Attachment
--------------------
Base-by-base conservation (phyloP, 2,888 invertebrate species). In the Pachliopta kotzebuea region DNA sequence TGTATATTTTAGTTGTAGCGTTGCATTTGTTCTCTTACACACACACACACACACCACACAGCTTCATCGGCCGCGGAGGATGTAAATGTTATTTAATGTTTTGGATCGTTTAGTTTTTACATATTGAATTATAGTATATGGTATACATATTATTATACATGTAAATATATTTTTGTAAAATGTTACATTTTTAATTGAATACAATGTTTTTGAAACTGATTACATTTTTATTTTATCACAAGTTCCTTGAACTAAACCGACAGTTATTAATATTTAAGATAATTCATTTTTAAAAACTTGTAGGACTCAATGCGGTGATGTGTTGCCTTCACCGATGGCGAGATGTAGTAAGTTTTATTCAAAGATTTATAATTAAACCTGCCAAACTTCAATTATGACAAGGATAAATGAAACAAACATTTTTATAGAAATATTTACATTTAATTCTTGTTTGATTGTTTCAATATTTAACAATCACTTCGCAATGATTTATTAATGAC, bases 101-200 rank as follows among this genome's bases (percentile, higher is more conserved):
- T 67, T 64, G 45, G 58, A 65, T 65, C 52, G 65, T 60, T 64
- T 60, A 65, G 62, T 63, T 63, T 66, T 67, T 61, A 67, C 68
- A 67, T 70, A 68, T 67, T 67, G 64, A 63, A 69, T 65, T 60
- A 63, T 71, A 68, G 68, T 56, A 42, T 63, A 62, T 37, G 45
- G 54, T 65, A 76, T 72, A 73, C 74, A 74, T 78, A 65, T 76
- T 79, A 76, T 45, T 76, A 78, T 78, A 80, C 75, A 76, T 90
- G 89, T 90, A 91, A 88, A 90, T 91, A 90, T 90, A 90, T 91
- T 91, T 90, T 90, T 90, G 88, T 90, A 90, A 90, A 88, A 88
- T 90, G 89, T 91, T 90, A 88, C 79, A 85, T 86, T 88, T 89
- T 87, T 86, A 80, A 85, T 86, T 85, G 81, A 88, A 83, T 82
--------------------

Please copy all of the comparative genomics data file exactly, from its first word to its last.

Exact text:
Base-by-base conservation (phyloP, 2,888 invertebrate species). In the Pachliopta kotzebuea region DNA sequence TGTATATTTTAGTTGTAGCGTTGCATTTGTTCTCTTACACACACACACACACACCACACAGCTTCATCGGCCGCGGAGGATGTAAATGTTATTTAATGTTTTGGATCGTTTAGTTTTTACATATTGAATTATAGTATATGGTATACATATTATTATACATGTAAATATATTTTTGTAAAATGTTACATTTTTAATTGAATACAATGTTTTTGAAACTGATTACATTTTTATTTTATCACAAGTTCCTTGAACTAAACCGACAGTTATTAATATTTAAGATAATTCATTTTTAAAAACTTGTAGGACTCAATGCGGTGATGTGTTGCCTTCACCGATGGCGAGATGTAGTAAGTTTTATTCAAAGATTTATAATTAAACCTGCCAAACTTCAATTATGACAAGGATAAATGAAACAAACATTTTTATAGAAATATTTACATTTAATTCTTGTTTGATTGTTTCAATATTTAACAATCACTTCGCAATGATTTATTAATGAC, bases 101-200 rank as follows among this genome's bases (percentile, higher is more conserved):
- T 67, T 64, G 45, G 58, A 65, T 65, C 52, G 65, T 60, T 64
- T 60, A 65, G 62, T 63, T 63, T 66, T 67, T 61, A 67, C 68
- A 67, T 70, A 68, T 67, T 67, G 64, A 63, A 69, T 65, T 60
- A 63, T 71, A 68, G 68, T 56, A 42, T 63, A 62, T 37, G 45
- G 54, T 65, A 76, T 72, A 73, C 74, A 74, T 78, A 65, T 76
- T 79, A 76, T 45, T 76, A 78, T 78, A 80, C 75, A 76, T 90
- G 89, T 90, A 91, A 88, A 90, T 91, A 90, T 90, A 90, T 91
- T 91, T 90, T 90, T 90, G 88, T 90, A 90, A 90, A 88, A 88
- T 90, G 89, T 91, T 90, A 88, C 79, A 85, T 86, T 88, T 89
- T 87, T 86, A 80, A 85, T 86, T 85, G 81, A 88, A 83, T 82